8. It is clear beyond any doubt that a basis of plea is not to be on a misleading or untrue set of facts and that a basis of plea does not bind the judge unless he decides to accept it and sentence on the basis of it. It is also clear that any doubts the judge may have about the basis of plea can be resolved by a Newton hearing: that is a reference to R v Newton [1982] 77 Cr. App. R 13 CA. Those principles were set out most recently in R v Cairns [2013] EWCA (Crim) 467 but there is no suggestion that that decision incorporates any new law. The position is that the judge must have accepted that the basis of plea was true and contained all he needed to know for the purposes of sentence. The position is underlined by the decision of Foskett J in Ngouh v SSHD [2010] EWHC 2218 (Admin) where the judge noted that in the case before him a version of facts had been adduced in evidence which was rather different from that in a previous basis of plea but he said that

"Whilst this is a matter of some concern, where a 'basis of plea' has been accepted and acted upon by a court, it would be unfair for a different version to be adopted for any other purpose".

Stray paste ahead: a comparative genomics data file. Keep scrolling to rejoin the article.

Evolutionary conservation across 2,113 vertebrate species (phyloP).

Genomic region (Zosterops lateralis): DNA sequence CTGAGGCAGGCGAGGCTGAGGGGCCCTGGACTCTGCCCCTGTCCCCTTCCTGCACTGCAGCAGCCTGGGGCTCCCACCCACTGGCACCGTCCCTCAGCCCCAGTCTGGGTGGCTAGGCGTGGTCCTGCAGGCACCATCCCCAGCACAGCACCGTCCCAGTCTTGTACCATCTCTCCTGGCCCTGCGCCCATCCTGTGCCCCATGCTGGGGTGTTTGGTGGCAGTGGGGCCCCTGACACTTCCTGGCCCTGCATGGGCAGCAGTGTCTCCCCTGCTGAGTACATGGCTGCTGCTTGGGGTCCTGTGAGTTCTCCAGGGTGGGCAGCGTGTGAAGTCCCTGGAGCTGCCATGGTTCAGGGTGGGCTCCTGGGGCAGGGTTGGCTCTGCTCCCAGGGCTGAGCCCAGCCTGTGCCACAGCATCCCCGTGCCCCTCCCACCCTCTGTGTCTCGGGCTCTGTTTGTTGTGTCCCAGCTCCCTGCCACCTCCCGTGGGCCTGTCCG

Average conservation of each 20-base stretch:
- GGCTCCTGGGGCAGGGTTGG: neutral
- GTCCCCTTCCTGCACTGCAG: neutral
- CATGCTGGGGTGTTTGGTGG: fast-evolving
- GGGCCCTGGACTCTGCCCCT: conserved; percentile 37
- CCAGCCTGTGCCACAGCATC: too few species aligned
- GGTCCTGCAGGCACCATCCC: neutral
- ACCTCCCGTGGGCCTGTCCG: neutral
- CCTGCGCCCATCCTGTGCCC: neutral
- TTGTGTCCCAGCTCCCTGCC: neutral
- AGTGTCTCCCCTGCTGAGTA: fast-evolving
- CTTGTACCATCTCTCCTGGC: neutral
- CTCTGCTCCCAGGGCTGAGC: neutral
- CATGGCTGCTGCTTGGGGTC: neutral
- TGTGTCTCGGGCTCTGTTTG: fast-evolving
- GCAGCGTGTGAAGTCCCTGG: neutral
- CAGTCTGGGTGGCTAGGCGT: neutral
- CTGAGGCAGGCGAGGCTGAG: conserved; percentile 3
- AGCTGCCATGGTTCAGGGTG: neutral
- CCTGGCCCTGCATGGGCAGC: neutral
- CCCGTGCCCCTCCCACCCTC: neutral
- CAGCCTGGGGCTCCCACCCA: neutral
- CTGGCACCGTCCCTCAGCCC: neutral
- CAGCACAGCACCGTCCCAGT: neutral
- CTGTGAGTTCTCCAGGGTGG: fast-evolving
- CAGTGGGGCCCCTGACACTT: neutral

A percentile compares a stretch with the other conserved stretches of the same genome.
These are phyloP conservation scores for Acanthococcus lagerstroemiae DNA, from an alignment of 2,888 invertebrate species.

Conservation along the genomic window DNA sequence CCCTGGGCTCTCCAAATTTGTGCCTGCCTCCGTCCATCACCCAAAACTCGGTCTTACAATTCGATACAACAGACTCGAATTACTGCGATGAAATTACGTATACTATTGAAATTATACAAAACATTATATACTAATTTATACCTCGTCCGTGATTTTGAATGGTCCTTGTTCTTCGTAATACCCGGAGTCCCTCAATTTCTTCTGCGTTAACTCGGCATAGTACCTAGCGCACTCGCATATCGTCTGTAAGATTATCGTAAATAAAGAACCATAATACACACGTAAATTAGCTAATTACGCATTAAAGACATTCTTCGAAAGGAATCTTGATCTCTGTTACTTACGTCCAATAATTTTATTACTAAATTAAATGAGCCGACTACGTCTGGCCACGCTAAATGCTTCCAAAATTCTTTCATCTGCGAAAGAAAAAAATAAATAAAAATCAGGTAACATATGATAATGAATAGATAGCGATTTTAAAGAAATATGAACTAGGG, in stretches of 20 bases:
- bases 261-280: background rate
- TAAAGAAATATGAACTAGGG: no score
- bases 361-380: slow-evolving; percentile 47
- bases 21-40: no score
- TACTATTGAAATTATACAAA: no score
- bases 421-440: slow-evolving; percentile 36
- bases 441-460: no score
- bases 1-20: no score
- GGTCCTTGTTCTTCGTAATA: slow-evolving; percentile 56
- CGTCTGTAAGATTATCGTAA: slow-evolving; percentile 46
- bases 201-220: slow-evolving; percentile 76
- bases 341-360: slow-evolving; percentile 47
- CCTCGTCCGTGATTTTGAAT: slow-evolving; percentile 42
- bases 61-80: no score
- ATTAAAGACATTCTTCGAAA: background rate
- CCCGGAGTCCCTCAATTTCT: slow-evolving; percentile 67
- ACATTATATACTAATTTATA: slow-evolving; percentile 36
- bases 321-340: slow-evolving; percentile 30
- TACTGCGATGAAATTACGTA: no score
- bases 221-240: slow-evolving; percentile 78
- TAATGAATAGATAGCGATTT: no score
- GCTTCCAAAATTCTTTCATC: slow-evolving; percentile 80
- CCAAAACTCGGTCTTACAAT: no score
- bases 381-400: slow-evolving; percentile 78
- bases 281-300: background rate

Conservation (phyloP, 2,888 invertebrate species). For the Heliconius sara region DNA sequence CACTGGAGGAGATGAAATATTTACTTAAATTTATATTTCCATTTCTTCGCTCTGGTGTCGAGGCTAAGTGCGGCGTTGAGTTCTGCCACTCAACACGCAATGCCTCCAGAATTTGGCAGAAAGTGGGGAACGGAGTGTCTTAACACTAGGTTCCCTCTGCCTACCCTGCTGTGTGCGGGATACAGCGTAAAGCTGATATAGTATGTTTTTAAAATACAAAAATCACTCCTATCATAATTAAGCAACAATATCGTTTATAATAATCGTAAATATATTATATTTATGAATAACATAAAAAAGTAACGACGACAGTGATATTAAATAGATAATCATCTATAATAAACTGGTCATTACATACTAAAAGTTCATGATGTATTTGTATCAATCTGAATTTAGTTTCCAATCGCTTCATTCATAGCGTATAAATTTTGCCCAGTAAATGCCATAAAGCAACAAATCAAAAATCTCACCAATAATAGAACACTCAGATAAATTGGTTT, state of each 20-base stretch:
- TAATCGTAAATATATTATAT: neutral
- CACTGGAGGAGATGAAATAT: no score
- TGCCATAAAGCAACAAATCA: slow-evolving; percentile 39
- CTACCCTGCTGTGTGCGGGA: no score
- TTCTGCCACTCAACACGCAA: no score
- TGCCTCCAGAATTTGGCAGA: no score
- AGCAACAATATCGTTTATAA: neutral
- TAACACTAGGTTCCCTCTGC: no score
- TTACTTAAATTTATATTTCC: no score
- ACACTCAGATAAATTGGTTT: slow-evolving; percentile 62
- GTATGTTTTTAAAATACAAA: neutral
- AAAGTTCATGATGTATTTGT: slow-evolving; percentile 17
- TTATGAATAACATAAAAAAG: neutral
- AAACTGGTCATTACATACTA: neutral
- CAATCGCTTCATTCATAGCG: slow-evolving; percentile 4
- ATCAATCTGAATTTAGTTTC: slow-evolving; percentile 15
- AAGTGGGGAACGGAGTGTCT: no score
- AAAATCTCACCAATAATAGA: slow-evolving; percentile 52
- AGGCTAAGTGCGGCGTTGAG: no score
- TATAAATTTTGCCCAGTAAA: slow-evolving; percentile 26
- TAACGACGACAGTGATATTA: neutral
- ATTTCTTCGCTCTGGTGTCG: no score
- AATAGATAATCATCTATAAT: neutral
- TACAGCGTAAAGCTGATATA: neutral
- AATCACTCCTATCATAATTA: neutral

Where a deportation decision is based solely on a conviction, the deportation hearing, if there is one, must accept the facts which were the basis of the sentence.

9. It may be that there are circumstances in which other matters would fall for consideration. The starting point we would suggest is likely to be the reliance on other matters by the Secretary of State for the purposes of justifying the deportation decision. There may be other types of case which will fall for consideration if they arise but for present purposes we are entirely satisfied that the First-tier Tribunal was not entitled to proceed as it did. Its determination therefore discloses a clear error of law.